Thanks Crazi, glad to see a level head prevailed. And what the heck is he talking about with the nozzles. A 3600 psi Nozzle will work on the older 3000psi fitting. There's about a 1mm difference in size so they won't fit the other way around.

      Comment


      • #4
        Re: 3 EXTREMELY most important things to know before you buy

        While I understand the expiration issue on tanks, I'm not familiar with the nozzle issue.
        However, I disagree with the "never" buy a dedicated. I am from the SLC area also, and I see no reason to not go with dedicated if you are using the vehicle to commute along the Wasatch front.
        While it is frustrating to find low pressure at some of the pumps, I've always been able to get cng.
        I was able to take my F150 from SLC to Duschene, about 150 miles from where I live and east of SLC, round trip on CNG. The truck is bi-fuel, but I only used CNG. Most dedicated trucks have extra or larger CNG tanks.
        Granted, there is a certain amount of inconvenience with having to fill up often, but the cost of CNG in Utah more than makes up for the inconvenience. I have a Geo metro I used to commute in, but the F150 only costs half as much to drive.
        If someone plans on using the vehicle to travel on vacations and such, then yes, one would definitely want bi-fuel. You can't always rely on stations working, especially when only one is available in an area.
        These are just my thoughts on dedicated.

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        • #5
          Re: 3 EXTREMELY most important things to know before you buy

          And, while we're on the subject, I'm not that fond of Vegas no matter what I'm driving.

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          • #6
            Re: 3 EXTREMELY most important things to know before you buy

            re. 'Nozzle' question...

            To be clear. The NGV-1 standard applies to fill connectors, hose nozzles and vehicle receptacles. NGV-2 refers to CNG cylinders!

            The NGV-1 design for receptacles are specific for 2400 psi, 3000 psi and 3600 psi. They all look similar but...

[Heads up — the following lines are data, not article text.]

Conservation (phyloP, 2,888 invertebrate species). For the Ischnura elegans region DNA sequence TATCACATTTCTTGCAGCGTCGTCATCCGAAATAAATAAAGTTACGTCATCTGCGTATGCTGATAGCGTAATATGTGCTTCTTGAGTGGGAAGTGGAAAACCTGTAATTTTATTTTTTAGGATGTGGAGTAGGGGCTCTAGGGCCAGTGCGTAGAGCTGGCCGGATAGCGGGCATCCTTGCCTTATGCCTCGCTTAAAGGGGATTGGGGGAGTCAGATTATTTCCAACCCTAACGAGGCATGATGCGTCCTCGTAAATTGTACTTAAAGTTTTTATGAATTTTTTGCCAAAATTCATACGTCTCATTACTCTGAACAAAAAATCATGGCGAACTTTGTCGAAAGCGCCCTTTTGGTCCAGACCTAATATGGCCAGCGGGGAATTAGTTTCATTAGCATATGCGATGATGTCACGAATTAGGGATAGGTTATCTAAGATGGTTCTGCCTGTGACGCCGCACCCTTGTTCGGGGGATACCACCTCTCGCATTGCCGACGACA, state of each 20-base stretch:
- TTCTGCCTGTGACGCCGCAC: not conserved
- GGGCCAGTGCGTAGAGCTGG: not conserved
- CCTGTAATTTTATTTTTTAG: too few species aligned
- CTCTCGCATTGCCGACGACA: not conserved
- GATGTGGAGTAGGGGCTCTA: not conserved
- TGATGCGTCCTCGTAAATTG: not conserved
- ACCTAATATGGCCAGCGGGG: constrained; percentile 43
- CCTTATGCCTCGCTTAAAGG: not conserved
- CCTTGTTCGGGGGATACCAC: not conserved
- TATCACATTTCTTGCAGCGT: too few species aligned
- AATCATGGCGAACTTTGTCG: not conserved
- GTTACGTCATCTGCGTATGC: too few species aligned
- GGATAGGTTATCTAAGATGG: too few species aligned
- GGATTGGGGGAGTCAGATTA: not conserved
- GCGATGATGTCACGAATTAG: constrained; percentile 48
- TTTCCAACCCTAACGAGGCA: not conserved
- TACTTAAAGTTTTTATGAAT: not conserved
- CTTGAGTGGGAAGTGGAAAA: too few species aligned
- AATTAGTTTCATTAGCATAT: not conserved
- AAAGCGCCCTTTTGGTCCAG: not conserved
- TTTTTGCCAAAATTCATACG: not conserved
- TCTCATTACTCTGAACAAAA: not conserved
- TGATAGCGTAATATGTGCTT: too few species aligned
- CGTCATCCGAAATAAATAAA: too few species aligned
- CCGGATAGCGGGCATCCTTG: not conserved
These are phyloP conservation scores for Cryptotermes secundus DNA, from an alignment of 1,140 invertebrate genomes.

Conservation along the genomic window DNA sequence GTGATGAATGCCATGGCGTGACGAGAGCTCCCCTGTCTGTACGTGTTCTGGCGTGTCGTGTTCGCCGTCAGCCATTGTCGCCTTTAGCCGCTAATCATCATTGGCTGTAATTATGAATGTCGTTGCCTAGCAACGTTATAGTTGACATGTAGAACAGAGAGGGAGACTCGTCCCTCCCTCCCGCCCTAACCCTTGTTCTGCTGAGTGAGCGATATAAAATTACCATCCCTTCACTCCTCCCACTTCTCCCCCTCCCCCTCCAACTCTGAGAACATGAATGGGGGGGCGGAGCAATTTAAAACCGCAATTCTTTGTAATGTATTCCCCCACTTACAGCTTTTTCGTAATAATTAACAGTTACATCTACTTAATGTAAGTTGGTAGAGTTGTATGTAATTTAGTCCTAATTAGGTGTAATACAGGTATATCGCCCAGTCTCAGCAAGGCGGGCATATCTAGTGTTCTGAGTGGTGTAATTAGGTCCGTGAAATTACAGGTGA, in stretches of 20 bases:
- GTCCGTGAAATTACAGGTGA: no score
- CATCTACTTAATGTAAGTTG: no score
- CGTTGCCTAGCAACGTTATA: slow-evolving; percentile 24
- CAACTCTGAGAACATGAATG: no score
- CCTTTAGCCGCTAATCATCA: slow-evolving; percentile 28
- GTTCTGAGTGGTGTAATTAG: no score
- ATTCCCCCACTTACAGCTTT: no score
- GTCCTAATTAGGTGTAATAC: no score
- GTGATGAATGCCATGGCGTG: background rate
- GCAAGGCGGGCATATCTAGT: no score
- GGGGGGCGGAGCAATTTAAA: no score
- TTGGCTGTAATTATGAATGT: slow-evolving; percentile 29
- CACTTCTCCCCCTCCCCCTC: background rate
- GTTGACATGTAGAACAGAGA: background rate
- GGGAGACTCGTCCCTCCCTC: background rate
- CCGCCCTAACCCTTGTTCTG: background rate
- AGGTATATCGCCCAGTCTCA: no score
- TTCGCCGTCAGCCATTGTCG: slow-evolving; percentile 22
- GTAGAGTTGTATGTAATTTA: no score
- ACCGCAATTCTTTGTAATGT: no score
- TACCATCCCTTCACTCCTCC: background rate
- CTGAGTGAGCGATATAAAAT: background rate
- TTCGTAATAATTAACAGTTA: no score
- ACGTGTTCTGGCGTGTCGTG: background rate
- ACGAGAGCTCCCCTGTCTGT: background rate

First they'll be marked P24, P30 or P36 if you can still read them. The hose nozzles are supposed to be color coded as well. Green for 24, blue for 3000 and yellow for 3600 (I think that's right).

            By design you can't hook up the wrong nozzle, viz. a higher pressure to a lower pressure receptacle. They won't fit. But...

            You can always hook a lower pressure dispenser nozzle to a higher pressure receptacle on your vehicle. You just won't get a full fill.

            At least that's the way it's supposed to work.

            afvman

            Comment


            • #7
              Re: 3 EXTREMELY most important things to know before you buy

              Wow, dougie, bitter much???

              I have to agree with the other comments above and say there is nothing wrong with dedicated CNG. I LOVE my Civic GX. Is it less convenient? Sure, no one is denying that. But all you have to do is plan ahead and realize that it's not a car for a long distance road trip. (I wouldn't want it on a long distance road trip, my wife's Accord EX-L is much more comfortable to drive). One of the reasons I wanted a dedicated engine is because NG runs so much cleaner than gasoline and I wanted a dedicated system because I figured it was the cleanest and would last the longest. For a daily commuter my dedicated NGV is awesome, so is the 85 cents a gallon I pay AND THAT IS WORTH THE HASSLE!!!

              Per your other points, I'd say just make sure you're getting a vehicle from a reputable dealer and you should be just fine. It's the after market conversions from the fireplace installers and other fly-by-night locations that tend to have the most problems. There have been plenty of pics posted on this site that show the sketchy work some of these businesses are putting on our roads. There are several trustworthy dealers here in UT and even more in AZ and CA that will provide a great vehicle that you can drive for years to come.

              Now settle down a little, take some deep breaths, and realize that natural gas is a great alternative fuel that has proven itself as a viable choice in the marketplace.

              Comment


              • #8